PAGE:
**8.2.5.1 “TU3 vs. t = (HβHα)-1” (ii): Figure 4.24
**

Av. Cosmological Temperature vs. Age

1

Hα

31

3.5 .10

t1

3 .1031

2.5 .1031

Av. Cosmological Temperature (K)

T U3 H β

1

T U3 e

T U3 e

T U3 e

5 .µ

2

31

2 .10

2

10 .µ

1

2

2

5 .µ . 5 .µ

1

1.5 .1031

2

2

15 .µ . 5 .µ

2

2

2

2

2

.

.

.

.

.

2

5µ 5µ 5µ

3

31

1 .10

5 .1030

1 .10 43

1 .10 42

1 .10 41

1 .10 40

1 .10 39

1 .10 38

1 .10 37

1 .10 36

1

H β .H α

Cosmological Age (s)

204

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**8.2.5.2 “TU3 vs. t = (HβHα)-1” (iii): Figure 4.25
**

Av. Cosmological Temperature vs. Age

t2

31

3.5 .10

t3

3 .1031

2.5 .1031

Av. Cosmological Temperature (K)

T U3 H β

1

T U3 e

T U3 e

T U3 e

5 .µ

2

31

2 .10

2

10 .µ

1

2

2

5 .µ . 5 .µ

1

1.5 .1031

2

2

15 .µ . 5 .µ

2

2

2

2

2

.

.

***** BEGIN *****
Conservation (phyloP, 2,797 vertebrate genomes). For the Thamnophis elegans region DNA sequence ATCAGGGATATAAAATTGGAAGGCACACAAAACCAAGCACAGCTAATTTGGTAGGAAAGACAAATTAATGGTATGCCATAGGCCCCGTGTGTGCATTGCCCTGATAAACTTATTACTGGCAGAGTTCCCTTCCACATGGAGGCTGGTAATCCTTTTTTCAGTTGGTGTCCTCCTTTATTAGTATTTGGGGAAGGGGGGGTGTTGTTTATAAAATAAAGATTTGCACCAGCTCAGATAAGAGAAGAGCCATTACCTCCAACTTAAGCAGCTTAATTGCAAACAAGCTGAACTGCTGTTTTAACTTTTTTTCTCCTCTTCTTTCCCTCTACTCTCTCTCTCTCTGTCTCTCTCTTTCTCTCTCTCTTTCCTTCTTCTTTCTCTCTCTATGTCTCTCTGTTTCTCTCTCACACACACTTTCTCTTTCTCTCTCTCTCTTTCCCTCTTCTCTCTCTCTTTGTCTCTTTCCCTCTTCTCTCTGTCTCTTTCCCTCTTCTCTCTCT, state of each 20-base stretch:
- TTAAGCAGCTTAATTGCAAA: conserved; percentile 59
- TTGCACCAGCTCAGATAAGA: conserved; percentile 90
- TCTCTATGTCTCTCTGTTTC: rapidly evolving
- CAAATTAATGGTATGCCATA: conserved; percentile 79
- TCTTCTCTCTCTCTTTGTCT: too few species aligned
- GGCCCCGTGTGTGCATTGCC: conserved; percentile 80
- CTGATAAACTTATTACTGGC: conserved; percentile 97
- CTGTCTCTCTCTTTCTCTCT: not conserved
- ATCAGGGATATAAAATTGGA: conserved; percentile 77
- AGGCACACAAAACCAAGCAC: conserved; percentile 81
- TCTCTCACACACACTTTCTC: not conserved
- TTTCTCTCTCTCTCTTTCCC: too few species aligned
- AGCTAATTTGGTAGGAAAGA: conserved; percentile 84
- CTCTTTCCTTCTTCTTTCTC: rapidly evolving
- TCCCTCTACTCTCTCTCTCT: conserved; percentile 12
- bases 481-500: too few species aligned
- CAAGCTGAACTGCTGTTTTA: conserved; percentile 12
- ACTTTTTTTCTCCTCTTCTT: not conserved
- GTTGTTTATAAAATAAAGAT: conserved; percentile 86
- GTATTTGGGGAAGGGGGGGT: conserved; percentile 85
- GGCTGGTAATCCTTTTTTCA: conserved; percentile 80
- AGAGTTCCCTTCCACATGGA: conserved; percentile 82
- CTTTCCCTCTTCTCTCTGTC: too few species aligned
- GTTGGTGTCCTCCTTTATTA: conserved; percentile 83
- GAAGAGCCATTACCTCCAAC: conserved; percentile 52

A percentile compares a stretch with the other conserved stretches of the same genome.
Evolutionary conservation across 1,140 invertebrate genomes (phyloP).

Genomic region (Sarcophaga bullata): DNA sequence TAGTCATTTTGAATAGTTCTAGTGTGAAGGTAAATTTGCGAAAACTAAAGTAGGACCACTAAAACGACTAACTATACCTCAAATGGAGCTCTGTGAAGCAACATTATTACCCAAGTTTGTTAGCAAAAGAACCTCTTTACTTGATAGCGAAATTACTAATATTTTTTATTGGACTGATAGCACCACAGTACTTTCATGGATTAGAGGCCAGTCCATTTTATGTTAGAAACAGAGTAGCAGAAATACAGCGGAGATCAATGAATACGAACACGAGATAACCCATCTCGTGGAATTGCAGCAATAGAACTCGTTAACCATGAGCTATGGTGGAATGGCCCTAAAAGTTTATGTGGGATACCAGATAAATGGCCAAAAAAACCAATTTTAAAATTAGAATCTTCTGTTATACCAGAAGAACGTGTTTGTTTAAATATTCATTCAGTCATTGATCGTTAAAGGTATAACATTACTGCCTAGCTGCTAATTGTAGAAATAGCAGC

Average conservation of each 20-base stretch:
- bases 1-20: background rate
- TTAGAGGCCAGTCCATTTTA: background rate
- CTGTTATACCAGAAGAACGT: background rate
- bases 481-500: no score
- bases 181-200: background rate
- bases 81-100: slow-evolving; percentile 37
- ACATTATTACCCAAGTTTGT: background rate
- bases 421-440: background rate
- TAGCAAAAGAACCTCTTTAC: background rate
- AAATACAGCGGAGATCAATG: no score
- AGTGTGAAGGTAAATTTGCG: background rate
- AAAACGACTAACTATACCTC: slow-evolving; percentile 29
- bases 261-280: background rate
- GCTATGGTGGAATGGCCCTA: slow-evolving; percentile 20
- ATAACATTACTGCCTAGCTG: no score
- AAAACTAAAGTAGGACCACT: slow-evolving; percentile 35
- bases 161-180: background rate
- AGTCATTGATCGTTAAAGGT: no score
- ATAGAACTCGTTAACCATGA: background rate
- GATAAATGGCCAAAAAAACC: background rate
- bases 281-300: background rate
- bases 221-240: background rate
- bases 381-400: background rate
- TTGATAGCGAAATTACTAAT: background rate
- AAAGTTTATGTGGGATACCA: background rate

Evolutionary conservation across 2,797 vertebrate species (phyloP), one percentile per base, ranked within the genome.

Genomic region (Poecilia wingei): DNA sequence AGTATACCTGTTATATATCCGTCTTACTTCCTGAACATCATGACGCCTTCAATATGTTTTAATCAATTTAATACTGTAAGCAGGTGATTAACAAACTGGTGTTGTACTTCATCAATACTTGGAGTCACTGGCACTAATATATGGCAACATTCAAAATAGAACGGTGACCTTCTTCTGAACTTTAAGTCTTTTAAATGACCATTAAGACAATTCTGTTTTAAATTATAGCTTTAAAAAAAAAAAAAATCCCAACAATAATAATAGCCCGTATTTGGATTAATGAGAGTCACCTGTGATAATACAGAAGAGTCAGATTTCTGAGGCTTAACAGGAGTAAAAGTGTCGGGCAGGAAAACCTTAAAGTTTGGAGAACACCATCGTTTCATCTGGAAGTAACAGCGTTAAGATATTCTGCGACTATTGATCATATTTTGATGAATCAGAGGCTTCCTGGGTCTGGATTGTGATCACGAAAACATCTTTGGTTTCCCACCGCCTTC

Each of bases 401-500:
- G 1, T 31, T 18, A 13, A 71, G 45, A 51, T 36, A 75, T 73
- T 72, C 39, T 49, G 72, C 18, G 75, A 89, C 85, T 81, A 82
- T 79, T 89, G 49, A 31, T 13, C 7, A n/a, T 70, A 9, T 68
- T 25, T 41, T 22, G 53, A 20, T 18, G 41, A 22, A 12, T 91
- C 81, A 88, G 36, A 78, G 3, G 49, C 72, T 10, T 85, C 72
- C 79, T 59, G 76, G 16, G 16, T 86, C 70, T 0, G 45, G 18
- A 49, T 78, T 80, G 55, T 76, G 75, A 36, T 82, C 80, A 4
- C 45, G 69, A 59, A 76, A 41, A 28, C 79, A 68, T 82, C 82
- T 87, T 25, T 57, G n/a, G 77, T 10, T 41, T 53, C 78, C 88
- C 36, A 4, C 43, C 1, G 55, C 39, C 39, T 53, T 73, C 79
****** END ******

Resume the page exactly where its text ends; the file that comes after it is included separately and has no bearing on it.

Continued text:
.

.

.

2

5µ 5µ 5µ

3

31

1 .10

5 .1030

1 .10 43

1 .10 42

1 .10 41

1 .10 40

1 .10 39

1 .10 38

1 .10 37

1 .10 36

1

H β .H α

Cosmological Age (s)

205

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**8.2.5.3 “TU3 vs. H = (HβHα)” (i): Figure 4.26
**

Av. Cosmological Temp. vs. Hubble Cons.

31

3.5 .10

1

t1

Hα

31

3 .10

2.5 .1031

Av. Cosmological Temperature (K)

T U3 H β

1

T U3 e

2

5 .µ

2 .1031

2

T U3 e

T U3 e

10 .µ

1

2

2

5 .µ . 5 .µ

1

31

2

2

1.5 .10

2

15 .µ . 5 .µ

2

2

2

2

2

5 .µ . 5 .µ . 5 .µ

3

31

1 .10

5 .1030

1 .1043

1 .1042

1 .1041

1 .1040

1 .1039

1 .1038

1 .1037

1 .1036

H β .H α

Hubble Constant (Hz)

206

www.deltagroupengineering.com

**8.2.5.4 “TU3 vs. H = (HβHα)” (ii): Figure 4.27
**

Av. Cosmological Temp. vs. Hubble Cons.

31

3.5 .10

1

1

t2 t3

31

3 .10

2.5 .1031

Av. Cosmological Temperature (K)

T U3 H β

1

T U3 e

2

5 .µ

2 .1031

2

T U3 e

T U3 e

10 .µ

1

2

2

5 .µ . 5 .µ

1

31

2

2

1.5 .10

2

15 .µ . 5 .µ

2

2

2

2

2

5 .µ . 5 .µ . 5 .µ

3

31

1 .10

5 .1030

1 .1043

1 .1042

1 .1041

1 .1040

1 .1039

1 .1038

1 .1037

1 .1036

H β .H α

Hubble Constant (Hz)

207

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**8.2.5.5 “TU3 vs. r = (HβHα)-1c” (i): Figure 4.28
**

Av. Cosmological Temperature vs. Size

c

Hα

31

3.5 .10

t 1 .c

31

3 .10

2.5 .1031

Av. Cosmological Temperature (K)

T U3 H β

1

T U3 e

2

5 .µ

2 .1031

2